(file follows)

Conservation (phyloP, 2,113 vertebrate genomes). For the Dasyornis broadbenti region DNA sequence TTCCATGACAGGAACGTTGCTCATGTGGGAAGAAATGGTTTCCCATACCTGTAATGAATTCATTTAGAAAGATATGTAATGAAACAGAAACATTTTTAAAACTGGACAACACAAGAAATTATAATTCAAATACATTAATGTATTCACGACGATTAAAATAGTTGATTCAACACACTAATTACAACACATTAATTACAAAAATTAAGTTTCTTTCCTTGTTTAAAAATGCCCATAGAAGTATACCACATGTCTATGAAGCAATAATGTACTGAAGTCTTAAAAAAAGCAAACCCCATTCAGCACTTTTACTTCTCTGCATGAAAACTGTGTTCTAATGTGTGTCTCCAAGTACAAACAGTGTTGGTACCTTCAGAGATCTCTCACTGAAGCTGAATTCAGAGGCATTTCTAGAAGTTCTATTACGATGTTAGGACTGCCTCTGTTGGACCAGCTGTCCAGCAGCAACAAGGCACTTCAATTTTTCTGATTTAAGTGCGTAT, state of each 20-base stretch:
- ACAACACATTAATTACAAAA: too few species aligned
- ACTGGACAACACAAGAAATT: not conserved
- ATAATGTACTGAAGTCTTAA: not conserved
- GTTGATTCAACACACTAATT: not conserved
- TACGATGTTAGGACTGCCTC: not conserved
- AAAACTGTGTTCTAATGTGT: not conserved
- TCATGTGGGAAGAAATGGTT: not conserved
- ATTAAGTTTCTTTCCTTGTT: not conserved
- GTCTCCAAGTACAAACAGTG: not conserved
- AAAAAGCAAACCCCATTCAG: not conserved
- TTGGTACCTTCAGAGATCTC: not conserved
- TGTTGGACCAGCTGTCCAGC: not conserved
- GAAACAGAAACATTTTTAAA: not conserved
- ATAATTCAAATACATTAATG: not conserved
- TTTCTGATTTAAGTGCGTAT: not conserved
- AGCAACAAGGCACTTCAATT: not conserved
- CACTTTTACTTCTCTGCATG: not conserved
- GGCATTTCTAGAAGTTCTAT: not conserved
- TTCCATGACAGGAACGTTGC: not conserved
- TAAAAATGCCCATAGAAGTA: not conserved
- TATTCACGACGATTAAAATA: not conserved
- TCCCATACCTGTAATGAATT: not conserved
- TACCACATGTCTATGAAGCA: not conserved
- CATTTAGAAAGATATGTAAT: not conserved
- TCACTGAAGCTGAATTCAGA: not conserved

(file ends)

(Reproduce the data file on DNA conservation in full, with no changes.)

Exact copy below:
Conservation (phyloP, 2,113 vertebrate genomes). For the Dasyornis broadbenti region DNA sequence TTCCATGACAGGAACGTTGCTCATGTGGGAAGAAATGGTTTCCCATACCTGTAATGAATTCATTTAGAAAGATATGTAATGAAACAGAAACATTTTTAAAACTGGACAACACAAGAAATTATAATTCAAATACATTAATGTATTCACGACGATTAAAATAGTTGATTCAACACACTAATTACAACACATTAATTACAAAAATTAAGTTTCTTTCCTTGTTTAAAAATGCCCATAGAAGTATACCACATGTCTATGAAGCAATAATGTACTGAAGTCTTAAAAAAAGCAAACCCCATTCAGCACTTTTACTTCTCTGCATGAAAACTGTGTTCTAATGTGTGTCTCCAAGTACAAACAGTGTTGGTACCTTCAGAGATCTCTCACTGAAGCTGAATTCAGAGGCATTTCTAGAAGTTCTATTACGATGTTAGGACTGCCTCTGTTGGACCAGCTGTCCAGCAGCAACAAGGCACTTCAATTTTTCTGATTTAAGTGCGTAT, state of each 20-base stretch:
- ACAACACATTAATTACAAAA: too few species aligned
- ACTGGACAACACAAGAAATT: not conserved
- ATAATGTACTGAAGTCTTAA: not conserved
- GTTGATTCAACACACTAATT: not conserved
- TACGATGTTAGGACTGCCTC: not conserved
- AAAACTGTGTTCTAATGTGT: not conserved
- TCATGTGGGAAGAAATGGTT: not conserved
- ATTAAGTTTCTTTCCTTGTT: not conserved
- GTCTCCAAGTACAAACAGTG: not conserved
- AAAAAGCAAACCCCATTCAG: not conserved
- TTGGTACCTTCAGAGATCTC: not conserved
- TGTTGGACCAGCTGTCCAGC: not conserved
- GAAACAGAAACATTTTTAAA: not conserved
- ATAATTCAAATACATTAATG: not conserved
- TTTCTGATTTAAGTGCGTAT: not conserved
- AGCAACAAGGCACTTCAATT: not conserved
- CACTTTTACTTCTCTGCATG: not conserved
- GGCATTTCTAGAAGTTCTAT: not conserved
- TTCCATGACAGGAACGTTGC: not conserved
- TAAAAATGCCCATAGAAGTA: not conserved
- TATTCACGACGATTAAAATA: not conserved
- TCCCATACCTGTAATGAATT: not conserved
- TACCACATGTCTATGAAGCA: not conserved
- CATTTAGAAAGATATGTAAT: not conserved
- TCACTGAAGCTGAATTCAGA: not conserved